Apple on Wednesday announced that it would allow certain reader apps on the App Store to link to their websites to manage their accounts and payment options. The move came after a settlement with the Japan Fair Trade Commission in September when the tech giant announced that it would allow certain media apps to allow in-app links to iOS apps.
To clarify, Apple defines “reader apps” as applications “providing previously purchased content or content subscriptions for digital magazines, newspapers, books, audio, music, and video.” The move is welcome and should improve the somewhat absurd user experience on the said reader apps on Apple’s devices.
Previously, apps like Netflix weren’t allowed to give users a link to sign up if they didn’t have an account with the platform. Moreover, the system forced developers to give up 30 percent of their revenue if they didn’t want to use the tech giant’s in-app payment system. All of this contributed to a poor overall user experience for iOS users. However, due to the settlement with the JFTC, developers should be able to make a ‘sign up’ button for iOS apps to take the users to the said app’s website.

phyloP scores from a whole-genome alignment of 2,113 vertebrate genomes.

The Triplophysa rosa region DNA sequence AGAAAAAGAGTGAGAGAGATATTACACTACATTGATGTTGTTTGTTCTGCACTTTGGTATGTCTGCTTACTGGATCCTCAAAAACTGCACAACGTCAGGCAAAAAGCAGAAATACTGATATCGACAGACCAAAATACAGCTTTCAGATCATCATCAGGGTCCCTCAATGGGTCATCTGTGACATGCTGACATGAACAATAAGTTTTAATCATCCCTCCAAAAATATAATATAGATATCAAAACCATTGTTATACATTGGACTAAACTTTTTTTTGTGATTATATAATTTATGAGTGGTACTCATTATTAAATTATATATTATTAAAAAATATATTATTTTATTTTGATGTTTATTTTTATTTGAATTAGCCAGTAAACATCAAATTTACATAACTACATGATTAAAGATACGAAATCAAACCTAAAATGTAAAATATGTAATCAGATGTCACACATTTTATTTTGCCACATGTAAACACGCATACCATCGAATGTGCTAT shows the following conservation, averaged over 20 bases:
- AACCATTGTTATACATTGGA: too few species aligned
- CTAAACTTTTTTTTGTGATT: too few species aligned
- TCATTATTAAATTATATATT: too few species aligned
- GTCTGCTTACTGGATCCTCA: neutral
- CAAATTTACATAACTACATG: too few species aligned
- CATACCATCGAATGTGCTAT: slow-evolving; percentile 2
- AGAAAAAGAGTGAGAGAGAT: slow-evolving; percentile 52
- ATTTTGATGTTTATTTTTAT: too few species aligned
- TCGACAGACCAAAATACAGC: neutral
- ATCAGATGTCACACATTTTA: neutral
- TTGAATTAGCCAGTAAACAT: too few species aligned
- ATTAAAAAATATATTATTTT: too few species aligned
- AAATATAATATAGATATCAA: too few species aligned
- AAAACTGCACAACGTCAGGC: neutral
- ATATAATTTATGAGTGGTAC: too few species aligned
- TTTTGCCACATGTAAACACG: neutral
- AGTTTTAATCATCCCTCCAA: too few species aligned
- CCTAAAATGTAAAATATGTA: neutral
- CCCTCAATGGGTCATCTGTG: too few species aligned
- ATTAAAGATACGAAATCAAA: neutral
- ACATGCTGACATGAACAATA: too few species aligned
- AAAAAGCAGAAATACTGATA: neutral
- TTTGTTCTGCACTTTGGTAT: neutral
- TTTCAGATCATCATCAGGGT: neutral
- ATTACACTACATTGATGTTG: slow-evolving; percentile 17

Won’t be a smooth transition for the developers
While things surely seem to be going smoother further down the road thanks to the settlement, making the said changes will not come smoothly. Since the developers won’t be able to just a ‘sign up’ link to the app just like that. According to Apple’s developer support page, developers would first have to request “entitlement” before moving on with any changes.
In addition, for the said reader apps like Spotify, Netflix, and many others, Apple also wants the developer to set up a screen explaining that any purchases made won’t be through Apple. Along with this, Apple also mandated developers to link a page that declares the risks associated with giving info to third-party developers.